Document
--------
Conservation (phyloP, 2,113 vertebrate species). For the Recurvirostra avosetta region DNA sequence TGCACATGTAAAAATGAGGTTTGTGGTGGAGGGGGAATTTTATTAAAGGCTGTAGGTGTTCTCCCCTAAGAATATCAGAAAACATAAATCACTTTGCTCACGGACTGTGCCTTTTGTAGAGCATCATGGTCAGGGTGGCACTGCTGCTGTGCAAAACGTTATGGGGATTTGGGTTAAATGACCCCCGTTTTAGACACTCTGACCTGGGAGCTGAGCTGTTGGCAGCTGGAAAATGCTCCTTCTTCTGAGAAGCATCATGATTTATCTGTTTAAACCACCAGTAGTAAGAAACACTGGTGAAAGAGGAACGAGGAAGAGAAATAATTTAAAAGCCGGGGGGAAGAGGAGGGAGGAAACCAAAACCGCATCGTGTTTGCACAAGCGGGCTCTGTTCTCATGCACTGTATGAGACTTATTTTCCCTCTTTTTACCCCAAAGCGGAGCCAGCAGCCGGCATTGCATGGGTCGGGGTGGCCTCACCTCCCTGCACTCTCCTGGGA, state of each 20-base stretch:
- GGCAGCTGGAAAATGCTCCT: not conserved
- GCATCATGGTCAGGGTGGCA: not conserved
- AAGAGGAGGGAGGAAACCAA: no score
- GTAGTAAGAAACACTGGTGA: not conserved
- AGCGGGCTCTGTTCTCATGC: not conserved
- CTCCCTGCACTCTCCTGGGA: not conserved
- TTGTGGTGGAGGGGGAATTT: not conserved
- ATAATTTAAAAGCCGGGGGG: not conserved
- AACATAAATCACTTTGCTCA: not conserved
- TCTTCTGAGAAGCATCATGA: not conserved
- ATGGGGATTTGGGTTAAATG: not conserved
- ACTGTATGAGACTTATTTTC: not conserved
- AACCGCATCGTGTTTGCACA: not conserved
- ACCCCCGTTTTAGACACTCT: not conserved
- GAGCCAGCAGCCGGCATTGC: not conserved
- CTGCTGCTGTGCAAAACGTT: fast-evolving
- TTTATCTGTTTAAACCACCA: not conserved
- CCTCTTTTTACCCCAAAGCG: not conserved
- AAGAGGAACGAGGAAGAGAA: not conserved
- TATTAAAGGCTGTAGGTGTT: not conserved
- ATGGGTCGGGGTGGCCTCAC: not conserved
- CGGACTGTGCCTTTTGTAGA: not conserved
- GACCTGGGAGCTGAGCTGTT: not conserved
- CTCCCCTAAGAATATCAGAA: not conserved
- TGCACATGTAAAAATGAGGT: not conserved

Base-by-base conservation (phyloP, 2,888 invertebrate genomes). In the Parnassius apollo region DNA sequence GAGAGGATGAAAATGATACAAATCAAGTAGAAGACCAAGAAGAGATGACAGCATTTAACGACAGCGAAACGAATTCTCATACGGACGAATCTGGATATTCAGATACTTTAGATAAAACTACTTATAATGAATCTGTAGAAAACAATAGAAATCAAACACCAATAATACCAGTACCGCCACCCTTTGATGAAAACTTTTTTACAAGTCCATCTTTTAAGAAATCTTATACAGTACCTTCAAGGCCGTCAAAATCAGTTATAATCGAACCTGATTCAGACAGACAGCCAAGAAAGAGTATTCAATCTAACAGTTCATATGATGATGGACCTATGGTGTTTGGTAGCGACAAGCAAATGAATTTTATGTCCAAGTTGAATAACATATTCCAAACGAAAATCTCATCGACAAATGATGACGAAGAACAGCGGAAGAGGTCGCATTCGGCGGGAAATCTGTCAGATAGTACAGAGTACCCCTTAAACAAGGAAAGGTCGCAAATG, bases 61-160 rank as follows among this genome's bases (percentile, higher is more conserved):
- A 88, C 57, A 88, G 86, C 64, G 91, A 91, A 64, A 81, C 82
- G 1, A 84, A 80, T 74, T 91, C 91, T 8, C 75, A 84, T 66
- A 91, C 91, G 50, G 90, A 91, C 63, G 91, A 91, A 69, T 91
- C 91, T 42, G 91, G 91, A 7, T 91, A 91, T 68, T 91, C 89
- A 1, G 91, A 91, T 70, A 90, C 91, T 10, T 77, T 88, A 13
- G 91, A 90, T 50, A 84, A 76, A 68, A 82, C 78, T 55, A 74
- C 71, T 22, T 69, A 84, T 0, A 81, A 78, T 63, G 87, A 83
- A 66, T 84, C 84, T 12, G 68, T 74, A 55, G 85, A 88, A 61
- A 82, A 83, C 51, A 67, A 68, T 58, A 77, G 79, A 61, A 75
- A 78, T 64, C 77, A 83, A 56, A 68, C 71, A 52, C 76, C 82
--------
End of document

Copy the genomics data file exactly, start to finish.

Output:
Conservation (phyloP, 2,113 vertebrate species). For the Recurvirostra avosetta region DNA sequence TGCACATGTAAAAATGAGGTTTGTGGTGGAGGGGGAATTTTATTAAAGGCTGTAGGTGTTCTCCCCTAAGAATATCAGAAAACATAAATCACTTTGCTCACGGACTGTGCCTTTTGTAGAGCATCATGGTCAGGGTGGCACTGCTGCTGTGCAAAACGTTATGGGGATTTGGGTTAAATGACCCCCGTTTTAGACACTCTGACCTGGGAGCTGAGCTGTTGGCAGCTGGAAAATGCTCCTTCTTCTGAGAAGCATCATGATTTATCTGTTTAAACCACCAGTAGTAAGAAACACTGGTGAAAGAGGAACGAGGAAGAGAAATAATTTAAAAGCCGGGGGGAAGAGGAGGGAGGAAACCAAAACCGCATCGTGTTTGCACAAGCGGGCTCTGTTCTCATGCACTGTATGAGACTTATTTTCCCTCTTTTTACCCCAAAGCGGAGCCAGCAGCCGGCATTGCATGGGTCGGGGTGGCCTCACCTCCCTGCACTCTCCTGGGA, state of each 20-base stretch:
- GGCAGCTGGAAAATGCTCCT: not conserved
- GCATCATGGTCAGGGTGGCA: not conserved
- AAGAGGAGGGAGGAAACCAA: no score
- GTAGTAAGAAACACTGGTGA: not conserved
- AGCGGGCTCTGTTCTCATGC: not conserved
- CTCCCTGCACTCTCCTGGGA: not conserved
- TTGTGGTGGAGGGGGAATTT: not conserved
- ATAATTTAAAAGCCGGGGGG: not conserved
- AACATAAATCACTTTGCTCA: not conserved
- TCTTCTGAGAAGCATCATGA: not conserved
- ATGGGGATTTGGGTTAAATG: not conserved
- ACTGTATGAGACTTATTTTC: not conserved
- AACCGCATCGTGTTTGCACA: not conserved
- ACCCCCGTTTTAGACACTCT: not conserved
- GAGCCAGCAGCCGGCATTGC: not conserved
- CTGCTGCTGTGCAAAACGTT: fast-evolving
- TTTATCTGTTTAAACCACCA: not conserved
- CCTCTTTTTACCCCAAAGCG: not conserved
- AAGAGGAACGAGGAAGAGAA: not conserved
- TATTAAAGGCTGTAGGTGTT: not conserved
- ATGGGTCGGGGTGGCCTCAC: not conserved
- CGGACTGTGCCTTTTGTAGA: not conserved
- GACCTGGGAGCTGAGCTGTT: not conserved
- CTCCCCTAAGAATATCAGAA: not conserved
- TGCACATGTAAAAATGAGGT: not conserved

Base-by-base conservation (phyloP, 2,888 invertebrate genomes). In the Parnassius apollo region DNA sequence GAGAGGATGAAAATGATACAAATCAAGTAGAAGACCAAGAAGAGATGACAGCATTTAACGACAGCGAAACGAATTCTCATACGGACGAATCTGGATATTCAGATACTTTAGATAAAACTACTTATAATGAATCTGTAGAAAACAATAGAAATCAAACACCAATAATACCAGTACCGCCACCCTTTGATGAAAACTTTTTTACAAGTCCATCTTTTAAGAAATCTTATACAGTACCTTCAAGGCCGTCAAAATCAGTTATAATCGAACCTGATTCAGACAGACAGCCAAGAAAGAGTATTCAATCTAACAGTTCATATGATGATGGACCTATGGTGTTTGGTAGCGACAAGCAAATGAATTTTATGTCCAAGTTGAATAACATATTCCAAACGAAAATCTCATCGACAAATGATGACGAAGAACAGCGGAAGAGGTCGCATTCGGCGGGAAATCTGTCAGATAGTACAGAGTACCCCTTAAACAAGGAAAGGTCGCAAATG, bases 61-160 rank as follows among this genome's bases (percentile, higher is more conserved):
- A 88, C 57, A 88, G 86, C 64, G 91, A 91, A 64, A 81, C 82
- G 1, A 84, A 80, T 74, T 91, C 91, T 8, C 75, A 84, T 66
- A 91, C 91, G 50, G 90, A 91, C 63, G 91, A 91, A 69, T 91
- C 91, T 42, G 91, G 91, A 7, T 91, A 91, T 68, T 91, C 89
- A 1, G 91, A 91, T 70, A 90, C 91, T 10, T 77, T 88, A 13
- G 91, A 90, T 50, A 84, A 76, A 68, A 82, C 78, T 55, A 74
- C 71, T 22, T 69, A 84, T 0, A 81, A 78, T 63, G 87, A 83
- A 66, T 84, C 84, T 12, G 68, T 74, A 55, G 85, A 88, A 61
- A 82, A 83, C 51, A 67, A 68, T 58, A 77, G 79, A 61, A 75
- A 78, T 64, C 77, A 83, A 56, A 68, C 71, A 52, C 76, C 82